How do we ensure that the difficult decisions about the management of natural resources are just and fair for all? When looking at different societies and cultures around the world, it is interesting how ubiquitous the principles of justice are. It is part of our human nature to think about equality, and consider fairness as something that we do naturally. However, in practical terms, equality is hard to achieve.
This course explores three aspects of justice, and applies these to environmental issues surrounding natural resource management around the world. It also introduces Strategic Environmental Assessment and Terms of Reference.
What topics will you cover?
– Understand the way that thought experiments can be used to generate fundamental principles.
– Have knowledge of the two principles of justice used in the Theory of Justice.
– Be introduced to the approach of John Rawls, often regarded as the greatest moral philosopher of the 20th Century.
– Understand the difference between economic approaches based on the ‘hidden hand’ of a free market, and institutional economics, in which transaction costs are considered to be important.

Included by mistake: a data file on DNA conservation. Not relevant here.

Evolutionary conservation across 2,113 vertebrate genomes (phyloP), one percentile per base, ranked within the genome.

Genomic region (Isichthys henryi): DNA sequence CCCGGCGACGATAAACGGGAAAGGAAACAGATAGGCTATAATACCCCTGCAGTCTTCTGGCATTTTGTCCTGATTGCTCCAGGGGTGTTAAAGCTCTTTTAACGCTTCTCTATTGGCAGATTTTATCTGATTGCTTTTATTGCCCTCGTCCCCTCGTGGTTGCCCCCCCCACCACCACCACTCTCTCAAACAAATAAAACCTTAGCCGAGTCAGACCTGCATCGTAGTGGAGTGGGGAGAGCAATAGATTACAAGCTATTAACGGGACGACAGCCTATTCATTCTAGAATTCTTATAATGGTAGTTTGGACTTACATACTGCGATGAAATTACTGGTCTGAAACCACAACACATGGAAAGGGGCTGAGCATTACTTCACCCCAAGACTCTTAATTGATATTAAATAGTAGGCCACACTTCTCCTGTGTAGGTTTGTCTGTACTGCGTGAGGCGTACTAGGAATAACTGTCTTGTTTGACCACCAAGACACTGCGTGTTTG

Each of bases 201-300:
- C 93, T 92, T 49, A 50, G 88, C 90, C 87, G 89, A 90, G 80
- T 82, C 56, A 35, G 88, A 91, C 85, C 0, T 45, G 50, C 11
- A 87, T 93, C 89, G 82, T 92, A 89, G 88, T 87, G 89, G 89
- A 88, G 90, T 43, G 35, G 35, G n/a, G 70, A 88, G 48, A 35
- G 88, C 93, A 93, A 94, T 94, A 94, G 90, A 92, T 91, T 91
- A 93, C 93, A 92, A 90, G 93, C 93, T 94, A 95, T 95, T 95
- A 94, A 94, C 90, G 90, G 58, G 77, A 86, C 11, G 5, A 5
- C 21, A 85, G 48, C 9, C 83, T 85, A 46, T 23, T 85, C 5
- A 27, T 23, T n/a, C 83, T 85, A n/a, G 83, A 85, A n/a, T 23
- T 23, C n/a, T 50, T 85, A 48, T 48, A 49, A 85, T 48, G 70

– Appreciate the factors that reduce transaction costs.
– Be introduced to Douglass North, who is often regarded as the father of modern institutional economics.
– Understand the practical difficulties of applying the principle of equality to decision-making.
– Be able to perform a simple test to show how collective modes of choice can be logically inconsistent.
– Be introduced to Ken Arrow, who demonstrated the difficulty of rational choice in social welfare.
– Be able to recognise the application of Rawls’ principles of justice to policy.
– Understand the violation of the second principle of justice when applied to saving for future generations.
– Appreciate that the solution to intergenerational justice is to have fairness in the present generation.
What will you achieve?
By the end of the course, you’ll be able to…
– Discuss John Rawls’s principles and theory of justice.
– Explore institutional economics and transaction costs.
– Explain Arrow Impossibility and problems with collective decision making.
– Produce a Terms of Reference for Strategic Environmental Assessment.
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